10 Rights All Patients Deserve

By Dr. Thomas Schwieterman
April 22, 2019

Routine visits to the doctor can be stressful and filled with anxiety—appointment times can be difficult to get, the pre-visit paperwork is often redundant, waiting room time can be long, and the environment is often sterile and ‘clinical’ in look and feel. Additional stress may occur due to interactions that are a core piece of the patient's visit—interactions with the physician and

the rest of the care team. This type of anxiety is so common that the industry has coined a term, “white coat syndrome”, for when patient anxiety causes a higher than normal blood pressure reading in a medical environment.

With an industry shift toward measuring and rewarding better patient outcomes, we are seeing a renewed focus on improving the patient experience. A visit to the doctor’s office does not have to be an uncomfortable, anxiety-filled experience. Patients deserve better.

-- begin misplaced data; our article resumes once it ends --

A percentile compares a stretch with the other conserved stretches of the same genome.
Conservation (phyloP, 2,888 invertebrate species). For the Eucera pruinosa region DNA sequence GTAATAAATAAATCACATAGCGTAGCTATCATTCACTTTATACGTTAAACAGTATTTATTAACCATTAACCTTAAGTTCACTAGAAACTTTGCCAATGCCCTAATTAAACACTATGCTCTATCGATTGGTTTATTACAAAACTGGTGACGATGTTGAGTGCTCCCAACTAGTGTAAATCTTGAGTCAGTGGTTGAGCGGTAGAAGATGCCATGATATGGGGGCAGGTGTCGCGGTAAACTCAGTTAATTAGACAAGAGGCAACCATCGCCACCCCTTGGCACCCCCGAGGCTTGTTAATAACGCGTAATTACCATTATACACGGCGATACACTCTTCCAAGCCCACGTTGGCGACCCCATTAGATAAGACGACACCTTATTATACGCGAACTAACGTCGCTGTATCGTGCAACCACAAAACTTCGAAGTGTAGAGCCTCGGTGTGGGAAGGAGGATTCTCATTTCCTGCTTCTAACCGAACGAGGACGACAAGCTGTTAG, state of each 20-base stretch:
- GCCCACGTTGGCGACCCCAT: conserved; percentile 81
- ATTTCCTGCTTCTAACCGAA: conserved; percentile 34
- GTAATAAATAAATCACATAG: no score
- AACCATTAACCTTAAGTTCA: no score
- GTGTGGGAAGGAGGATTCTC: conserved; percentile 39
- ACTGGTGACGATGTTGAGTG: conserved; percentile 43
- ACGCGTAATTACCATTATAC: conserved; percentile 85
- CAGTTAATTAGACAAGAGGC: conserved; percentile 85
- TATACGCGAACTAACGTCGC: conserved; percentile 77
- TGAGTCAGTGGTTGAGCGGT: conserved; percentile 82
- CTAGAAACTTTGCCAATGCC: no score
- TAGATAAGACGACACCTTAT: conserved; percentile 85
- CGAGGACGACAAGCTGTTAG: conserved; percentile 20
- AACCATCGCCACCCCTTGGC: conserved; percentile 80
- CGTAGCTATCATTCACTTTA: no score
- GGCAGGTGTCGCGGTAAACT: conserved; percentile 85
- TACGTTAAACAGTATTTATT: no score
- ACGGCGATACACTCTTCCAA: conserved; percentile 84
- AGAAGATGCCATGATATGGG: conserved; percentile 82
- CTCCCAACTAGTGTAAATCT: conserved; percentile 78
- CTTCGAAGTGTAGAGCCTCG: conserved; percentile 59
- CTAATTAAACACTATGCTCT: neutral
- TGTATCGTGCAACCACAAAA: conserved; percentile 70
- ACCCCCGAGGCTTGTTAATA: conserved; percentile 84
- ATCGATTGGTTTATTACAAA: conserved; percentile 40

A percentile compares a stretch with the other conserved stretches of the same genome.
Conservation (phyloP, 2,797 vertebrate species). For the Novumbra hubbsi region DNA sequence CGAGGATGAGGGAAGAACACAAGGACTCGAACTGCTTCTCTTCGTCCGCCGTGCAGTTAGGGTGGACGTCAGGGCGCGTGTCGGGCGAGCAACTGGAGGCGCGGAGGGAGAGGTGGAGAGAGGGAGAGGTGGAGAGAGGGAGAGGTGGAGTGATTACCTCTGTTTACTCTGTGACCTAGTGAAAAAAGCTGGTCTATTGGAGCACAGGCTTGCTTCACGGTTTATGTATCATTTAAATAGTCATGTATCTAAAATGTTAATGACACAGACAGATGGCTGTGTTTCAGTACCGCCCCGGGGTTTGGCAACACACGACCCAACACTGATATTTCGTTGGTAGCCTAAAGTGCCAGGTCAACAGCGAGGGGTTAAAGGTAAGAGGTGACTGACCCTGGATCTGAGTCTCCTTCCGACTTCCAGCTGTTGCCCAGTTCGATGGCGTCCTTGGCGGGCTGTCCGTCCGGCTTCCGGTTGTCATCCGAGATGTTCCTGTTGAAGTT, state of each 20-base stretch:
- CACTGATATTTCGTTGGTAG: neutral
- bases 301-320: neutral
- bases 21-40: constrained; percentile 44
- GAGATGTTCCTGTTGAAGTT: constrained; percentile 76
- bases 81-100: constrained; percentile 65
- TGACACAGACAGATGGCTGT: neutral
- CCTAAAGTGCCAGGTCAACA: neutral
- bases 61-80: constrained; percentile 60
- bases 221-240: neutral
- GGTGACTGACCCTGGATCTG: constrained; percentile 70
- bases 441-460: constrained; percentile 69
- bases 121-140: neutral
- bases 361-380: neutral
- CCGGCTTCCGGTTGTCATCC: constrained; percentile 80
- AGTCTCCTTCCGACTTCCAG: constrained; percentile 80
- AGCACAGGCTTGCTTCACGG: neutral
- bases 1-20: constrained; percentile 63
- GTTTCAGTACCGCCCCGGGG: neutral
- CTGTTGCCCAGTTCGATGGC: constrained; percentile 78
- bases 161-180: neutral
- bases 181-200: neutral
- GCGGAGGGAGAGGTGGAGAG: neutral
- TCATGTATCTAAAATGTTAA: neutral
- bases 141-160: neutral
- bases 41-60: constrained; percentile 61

With that in mind, we identified a set of 10 patient rights to help healthcare organizations and providers alike design a better patient experience at the point of care, resulting in improved care and outcomes. 

We at Midmark believe all patients should be guaranteed:

  1. An inviting environment that does not unduly make the patient feel uncomfortable, nervous or unsafe.


  2. Prompt, timely care throughout their entire experience.


  3. Interaction with the care team that is centered around the patient and reassures patients that care teams are listening to their concerns.


  4. An exam room size and layout that accommodates the patient’s mobility limitations (e.g., wheelchair, walker) and provides improved accessibility allowing them to maintain their dignity.


  5. Technology and security procedures that allow the doctor to easily share important information with the patient while safeguarding protected health information.


  6. A clean, uncluttered environment that does not expose the patient to possible infections or injury.


  7. Maintenance of patient dignity and privacy as a top priority for the care team (e.g., weight taken in the exam room instead of in the hallway).


  8. An exam chair that helps keep the patient comfortable during the visit and does not require them to strain or ask for assistance to get on and off of it.


  9. Doctors and staff who are easily accessible when the patient has questions or concerns.

  11. Confidence that the doctor and the staff are doing everything they can to provide the best care possible.